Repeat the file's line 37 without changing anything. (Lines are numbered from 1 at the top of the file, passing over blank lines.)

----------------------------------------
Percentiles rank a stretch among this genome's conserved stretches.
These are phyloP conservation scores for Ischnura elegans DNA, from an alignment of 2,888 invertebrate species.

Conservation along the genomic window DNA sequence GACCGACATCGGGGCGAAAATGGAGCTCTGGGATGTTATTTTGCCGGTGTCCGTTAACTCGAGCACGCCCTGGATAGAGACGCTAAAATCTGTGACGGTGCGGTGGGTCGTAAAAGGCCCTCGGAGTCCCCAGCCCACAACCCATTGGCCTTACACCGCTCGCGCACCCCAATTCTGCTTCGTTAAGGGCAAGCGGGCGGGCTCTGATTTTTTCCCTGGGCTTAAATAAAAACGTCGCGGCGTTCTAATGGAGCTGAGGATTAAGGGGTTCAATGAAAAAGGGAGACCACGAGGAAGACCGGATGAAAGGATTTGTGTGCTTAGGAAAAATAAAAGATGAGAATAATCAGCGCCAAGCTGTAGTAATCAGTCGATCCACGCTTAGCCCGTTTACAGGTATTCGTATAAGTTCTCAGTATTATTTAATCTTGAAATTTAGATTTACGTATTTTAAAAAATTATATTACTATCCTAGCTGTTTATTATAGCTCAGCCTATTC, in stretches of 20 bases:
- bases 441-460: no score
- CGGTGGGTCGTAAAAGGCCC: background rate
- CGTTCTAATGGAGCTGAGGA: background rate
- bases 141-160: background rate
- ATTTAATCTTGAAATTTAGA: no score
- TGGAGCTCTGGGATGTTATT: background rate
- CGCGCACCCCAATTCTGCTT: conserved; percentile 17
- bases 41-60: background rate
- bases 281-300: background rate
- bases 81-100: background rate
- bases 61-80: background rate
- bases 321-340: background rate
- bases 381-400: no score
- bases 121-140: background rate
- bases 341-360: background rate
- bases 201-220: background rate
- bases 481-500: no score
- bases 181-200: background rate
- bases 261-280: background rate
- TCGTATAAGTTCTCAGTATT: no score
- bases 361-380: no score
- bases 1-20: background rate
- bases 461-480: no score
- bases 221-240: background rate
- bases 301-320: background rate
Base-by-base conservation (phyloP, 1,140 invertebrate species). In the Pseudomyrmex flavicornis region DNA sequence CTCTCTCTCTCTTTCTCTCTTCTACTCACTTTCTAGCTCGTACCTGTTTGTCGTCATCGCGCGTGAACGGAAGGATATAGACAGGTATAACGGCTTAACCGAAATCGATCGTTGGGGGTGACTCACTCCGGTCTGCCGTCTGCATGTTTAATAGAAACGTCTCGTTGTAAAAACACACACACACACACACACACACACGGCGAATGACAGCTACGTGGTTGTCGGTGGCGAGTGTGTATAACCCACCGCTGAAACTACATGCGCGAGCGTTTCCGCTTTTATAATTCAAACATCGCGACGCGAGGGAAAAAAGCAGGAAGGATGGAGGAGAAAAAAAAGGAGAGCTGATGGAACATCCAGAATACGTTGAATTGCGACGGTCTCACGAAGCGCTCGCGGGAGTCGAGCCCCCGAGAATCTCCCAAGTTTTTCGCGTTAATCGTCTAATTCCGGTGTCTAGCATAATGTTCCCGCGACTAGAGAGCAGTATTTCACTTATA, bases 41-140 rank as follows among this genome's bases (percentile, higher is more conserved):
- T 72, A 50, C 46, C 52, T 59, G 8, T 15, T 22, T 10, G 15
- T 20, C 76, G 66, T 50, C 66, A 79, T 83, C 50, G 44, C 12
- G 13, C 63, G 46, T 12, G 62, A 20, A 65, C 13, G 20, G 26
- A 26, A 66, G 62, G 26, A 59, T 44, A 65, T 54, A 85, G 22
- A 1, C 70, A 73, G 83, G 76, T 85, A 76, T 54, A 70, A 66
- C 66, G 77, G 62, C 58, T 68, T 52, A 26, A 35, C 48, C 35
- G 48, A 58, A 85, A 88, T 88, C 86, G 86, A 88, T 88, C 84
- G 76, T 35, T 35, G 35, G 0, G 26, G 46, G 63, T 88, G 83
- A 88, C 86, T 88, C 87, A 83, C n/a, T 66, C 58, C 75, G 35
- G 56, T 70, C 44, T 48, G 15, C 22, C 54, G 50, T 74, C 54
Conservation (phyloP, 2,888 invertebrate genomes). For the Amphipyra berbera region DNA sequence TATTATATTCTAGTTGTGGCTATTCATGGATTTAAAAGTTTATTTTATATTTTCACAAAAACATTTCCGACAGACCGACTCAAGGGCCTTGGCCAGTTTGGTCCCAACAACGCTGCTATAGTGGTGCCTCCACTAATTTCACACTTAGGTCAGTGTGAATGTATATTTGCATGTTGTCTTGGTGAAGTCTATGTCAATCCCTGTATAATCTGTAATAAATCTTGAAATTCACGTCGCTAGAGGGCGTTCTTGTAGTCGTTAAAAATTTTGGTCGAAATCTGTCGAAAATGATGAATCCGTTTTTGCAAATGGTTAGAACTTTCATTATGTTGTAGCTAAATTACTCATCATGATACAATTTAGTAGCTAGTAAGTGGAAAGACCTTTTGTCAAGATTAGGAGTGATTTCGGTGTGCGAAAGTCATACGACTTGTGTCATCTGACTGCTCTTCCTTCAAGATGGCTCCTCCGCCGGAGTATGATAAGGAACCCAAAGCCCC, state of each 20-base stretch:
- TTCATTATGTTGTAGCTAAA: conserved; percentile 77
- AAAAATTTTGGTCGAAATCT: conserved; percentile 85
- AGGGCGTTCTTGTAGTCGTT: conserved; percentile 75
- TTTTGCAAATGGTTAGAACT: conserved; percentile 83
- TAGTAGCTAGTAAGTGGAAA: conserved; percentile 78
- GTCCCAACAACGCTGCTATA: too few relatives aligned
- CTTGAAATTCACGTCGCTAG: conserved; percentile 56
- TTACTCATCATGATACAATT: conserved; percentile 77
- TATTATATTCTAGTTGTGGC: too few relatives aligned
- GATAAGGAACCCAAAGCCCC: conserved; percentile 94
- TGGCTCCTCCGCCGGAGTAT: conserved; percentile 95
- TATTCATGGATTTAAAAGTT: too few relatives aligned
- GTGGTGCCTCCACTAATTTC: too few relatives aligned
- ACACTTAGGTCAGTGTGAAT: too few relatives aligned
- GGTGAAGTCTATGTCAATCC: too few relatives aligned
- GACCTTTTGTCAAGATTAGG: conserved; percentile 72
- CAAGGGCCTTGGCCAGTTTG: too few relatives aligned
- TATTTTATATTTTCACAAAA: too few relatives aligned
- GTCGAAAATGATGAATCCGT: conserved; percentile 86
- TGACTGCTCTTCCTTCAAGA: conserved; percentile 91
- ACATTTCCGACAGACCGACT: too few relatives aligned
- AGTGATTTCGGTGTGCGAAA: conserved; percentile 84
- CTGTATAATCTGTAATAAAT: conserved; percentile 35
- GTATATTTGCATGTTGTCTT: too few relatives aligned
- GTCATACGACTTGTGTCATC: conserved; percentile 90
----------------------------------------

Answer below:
- G 76, T 35, T 35, G 35, G 0, G 26, G 46, G 63, T 88, G 83